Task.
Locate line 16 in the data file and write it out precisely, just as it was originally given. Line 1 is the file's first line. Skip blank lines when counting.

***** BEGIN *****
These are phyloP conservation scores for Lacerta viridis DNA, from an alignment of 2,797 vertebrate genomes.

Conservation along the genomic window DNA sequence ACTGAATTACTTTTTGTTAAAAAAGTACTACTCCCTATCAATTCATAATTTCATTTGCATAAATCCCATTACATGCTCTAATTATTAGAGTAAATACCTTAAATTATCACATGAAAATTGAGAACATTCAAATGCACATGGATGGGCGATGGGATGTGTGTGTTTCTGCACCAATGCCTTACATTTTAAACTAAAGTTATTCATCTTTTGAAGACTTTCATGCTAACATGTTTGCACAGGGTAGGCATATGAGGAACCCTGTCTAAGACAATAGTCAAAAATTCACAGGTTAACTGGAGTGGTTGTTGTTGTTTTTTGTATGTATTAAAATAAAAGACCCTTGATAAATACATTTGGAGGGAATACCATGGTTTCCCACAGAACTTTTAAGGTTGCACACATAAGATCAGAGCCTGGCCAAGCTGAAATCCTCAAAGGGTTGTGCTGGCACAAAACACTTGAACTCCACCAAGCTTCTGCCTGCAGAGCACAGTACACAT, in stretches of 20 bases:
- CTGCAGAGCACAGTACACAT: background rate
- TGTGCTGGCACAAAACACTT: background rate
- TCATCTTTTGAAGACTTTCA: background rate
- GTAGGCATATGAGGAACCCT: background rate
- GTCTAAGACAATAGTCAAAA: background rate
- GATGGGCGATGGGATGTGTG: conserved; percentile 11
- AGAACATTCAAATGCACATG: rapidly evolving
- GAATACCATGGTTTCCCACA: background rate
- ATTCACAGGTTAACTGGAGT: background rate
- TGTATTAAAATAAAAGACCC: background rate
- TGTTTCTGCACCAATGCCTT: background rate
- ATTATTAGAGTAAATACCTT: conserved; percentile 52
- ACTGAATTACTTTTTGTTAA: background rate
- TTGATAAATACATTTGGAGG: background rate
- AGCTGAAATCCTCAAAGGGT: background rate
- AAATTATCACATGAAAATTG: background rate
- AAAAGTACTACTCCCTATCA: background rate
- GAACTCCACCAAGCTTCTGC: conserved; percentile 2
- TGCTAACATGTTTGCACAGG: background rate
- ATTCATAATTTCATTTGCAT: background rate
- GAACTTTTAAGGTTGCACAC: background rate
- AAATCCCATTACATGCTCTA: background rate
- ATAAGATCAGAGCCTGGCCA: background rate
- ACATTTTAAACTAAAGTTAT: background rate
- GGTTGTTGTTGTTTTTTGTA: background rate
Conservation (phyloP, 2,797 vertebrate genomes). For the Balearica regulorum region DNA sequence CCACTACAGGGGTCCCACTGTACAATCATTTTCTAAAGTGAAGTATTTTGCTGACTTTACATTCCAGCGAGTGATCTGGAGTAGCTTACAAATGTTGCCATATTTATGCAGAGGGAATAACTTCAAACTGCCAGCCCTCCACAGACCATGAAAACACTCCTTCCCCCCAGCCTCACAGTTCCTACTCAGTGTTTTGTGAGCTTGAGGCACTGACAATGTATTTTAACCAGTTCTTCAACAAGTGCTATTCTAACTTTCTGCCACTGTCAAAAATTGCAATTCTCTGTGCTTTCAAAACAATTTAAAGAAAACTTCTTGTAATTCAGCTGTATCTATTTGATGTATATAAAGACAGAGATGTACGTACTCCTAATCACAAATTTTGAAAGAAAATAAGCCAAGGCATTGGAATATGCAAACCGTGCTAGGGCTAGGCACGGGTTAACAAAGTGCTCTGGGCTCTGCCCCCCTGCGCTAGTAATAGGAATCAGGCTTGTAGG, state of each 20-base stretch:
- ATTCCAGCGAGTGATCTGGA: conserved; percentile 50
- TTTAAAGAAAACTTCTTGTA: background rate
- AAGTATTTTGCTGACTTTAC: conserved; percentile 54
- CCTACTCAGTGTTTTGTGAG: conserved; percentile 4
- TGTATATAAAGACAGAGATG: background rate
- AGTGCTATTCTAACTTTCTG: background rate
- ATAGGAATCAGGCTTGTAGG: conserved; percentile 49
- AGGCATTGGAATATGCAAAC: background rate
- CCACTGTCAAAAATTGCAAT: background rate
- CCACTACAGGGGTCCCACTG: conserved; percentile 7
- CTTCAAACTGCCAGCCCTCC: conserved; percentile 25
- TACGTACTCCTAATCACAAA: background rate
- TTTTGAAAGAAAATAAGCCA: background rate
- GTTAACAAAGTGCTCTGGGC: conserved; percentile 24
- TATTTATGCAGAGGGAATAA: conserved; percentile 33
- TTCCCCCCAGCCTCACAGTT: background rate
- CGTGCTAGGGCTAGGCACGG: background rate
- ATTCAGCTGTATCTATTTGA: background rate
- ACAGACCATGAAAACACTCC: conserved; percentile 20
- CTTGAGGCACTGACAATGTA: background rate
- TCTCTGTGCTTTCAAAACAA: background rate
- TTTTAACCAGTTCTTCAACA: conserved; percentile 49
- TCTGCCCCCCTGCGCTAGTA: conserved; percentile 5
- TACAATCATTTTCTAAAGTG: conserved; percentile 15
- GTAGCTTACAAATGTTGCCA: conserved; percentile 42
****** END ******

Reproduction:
- TTGATAAATACATTTGGAGG: background rate